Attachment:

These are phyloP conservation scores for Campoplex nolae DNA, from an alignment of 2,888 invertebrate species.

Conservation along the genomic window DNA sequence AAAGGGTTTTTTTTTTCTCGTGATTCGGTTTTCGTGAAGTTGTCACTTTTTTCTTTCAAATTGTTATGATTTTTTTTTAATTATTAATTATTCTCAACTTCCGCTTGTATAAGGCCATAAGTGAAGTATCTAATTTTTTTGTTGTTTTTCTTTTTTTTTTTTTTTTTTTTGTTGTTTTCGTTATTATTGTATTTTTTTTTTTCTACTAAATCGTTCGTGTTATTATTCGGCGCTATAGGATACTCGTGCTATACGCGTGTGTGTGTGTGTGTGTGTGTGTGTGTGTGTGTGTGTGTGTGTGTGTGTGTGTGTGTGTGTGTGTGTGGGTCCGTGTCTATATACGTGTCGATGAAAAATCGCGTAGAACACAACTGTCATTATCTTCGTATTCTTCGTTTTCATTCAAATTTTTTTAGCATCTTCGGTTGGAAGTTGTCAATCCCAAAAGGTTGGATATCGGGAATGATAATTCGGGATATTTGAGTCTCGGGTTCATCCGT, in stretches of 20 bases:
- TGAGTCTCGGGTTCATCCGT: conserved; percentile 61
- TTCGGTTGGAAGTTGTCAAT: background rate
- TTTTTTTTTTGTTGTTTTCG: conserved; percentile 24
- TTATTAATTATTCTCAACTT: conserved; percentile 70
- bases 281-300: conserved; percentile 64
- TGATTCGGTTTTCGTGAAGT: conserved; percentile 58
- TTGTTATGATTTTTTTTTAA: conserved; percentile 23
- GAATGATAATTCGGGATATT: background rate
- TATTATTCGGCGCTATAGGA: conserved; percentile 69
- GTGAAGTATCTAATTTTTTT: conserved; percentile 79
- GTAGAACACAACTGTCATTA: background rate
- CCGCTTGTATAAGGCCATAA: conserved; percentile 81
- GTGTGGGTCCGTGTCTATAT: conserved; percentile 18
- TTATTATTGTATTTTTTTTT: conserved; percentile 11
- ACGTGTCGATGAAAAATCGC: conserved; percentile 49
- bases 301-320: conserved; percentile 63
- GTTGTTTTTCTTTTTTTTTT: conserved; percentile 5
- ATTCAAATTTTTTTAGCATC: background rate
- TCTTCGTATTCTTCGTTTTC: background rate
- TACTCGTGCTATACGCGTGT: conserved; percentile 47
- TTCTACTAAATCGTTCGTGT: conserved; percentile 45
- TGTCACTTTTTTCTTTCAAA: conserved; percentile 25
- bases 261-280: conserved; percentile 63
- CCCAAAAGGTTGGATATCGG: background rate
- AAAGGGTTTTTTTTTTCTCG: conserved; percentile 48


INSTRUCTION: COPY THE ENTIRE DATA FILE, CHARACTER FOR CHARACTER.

These are phyloP conservation scores for Campoplex nolae DNA, from an alignment of 2,888 invertebrate species.

Conservation along the genomic window DNA sequence AAAGGGTTTTTTTTTTCTCGTGATTCGGTTTTCGTGAAGTTGTCACTTTTTTCTTTCAAATTGTTATGATTTTTTTTTAATTATTAATTATTCTCAACTTCCGCTTGTATAAGGCCATAAGTGAAGTATCTAATTTTTTTGTTGTTTTTCTTTTTTTTTTTTTTTTTTTTGTTGTTTTCGTTATTATTGTATTTTTTTTTTTCTACTAAATCGTTCGTGTTATTATTCGGCGCTATAGGATACTCGTGCTATACGCGTGTGTGTGTGTGTGTGTGTGTGTGTGTGTGTGTGTGTGTGTGTGTGTGTGTGTGTGTGTGTGTGTGTGGGTCCGTGTCTATATACGTGTCGATGAAAAATCGCGTAGAACACAACTGTCATTATCTTCGTATTCTTCGTTTTCATTCAAATTTTTTTAGCATCTTCGGTTGGAAGTTGTCAATCCCAAAAGGTTGGATATCGGGAATGATAATTCGGGATATTTGAGTCTCGGGTTCATCCGT, in stretches of 20 bases:
- TGAGTCTCGGGTTCATCCGT: conserved; percentile 61
- TTCGGTTGGAAGTTGTCAAT: background rate
- TTTTTTTTTTGTTGTTTTCG: conserved; percentile 24
- TTATTAATTATTCTCAACTT: conserved; percentile 70
- bases 281-300: conserved; percentile 64
- TGATTCGGTTTTCGTGAAGT: conserved; percentile 58
- TTGTTATGATTTTTTTTTAA: conserved; percentile 23
- GAATGATAATTCGGGATATT: background rate
- TATTATTCGGCGCTATAGGA: conserved; percentile 69
- GTGAAGTATCTAATTTTTTT: conserved; percentile 79
- GTAGAACACAACTGTCATTA: background rate
- CCGCTTGTATAAGGCCATAA: conserved; percentile 81
- GTGTGGGTCCGTGTCTATAT: conserved; percentile 18
- TTATTATTGTATTTTTTTTT: conserved; percentile 11
- ACGTGTCGATGAAAAATCGC: conserved; percentile 49
- bases 301-320: conserved; percentile 63
- GTTGTTTTTCTTTTTTTTTT: conserved; percentile 5
- ATTCAAATTTTTTTAGCATC: background rate
- TCTTCGTATTCTTCGTTTTC: background rate
- TACTCGTGCTATACGCGTGT: conserved; percentile 47
- TTCTACTAAATCGTTCGTGT: conserved; percentile 45
- TGTCACTTTTTTCTTTCAAA: conserved; percentile 25
- bases 261-280: conserved; percentile 63
- CCCAAAAGGTTGGATATCGG: background rate
- AAAGGGTTTTTTTTTTCTCG: conserved; percentile 48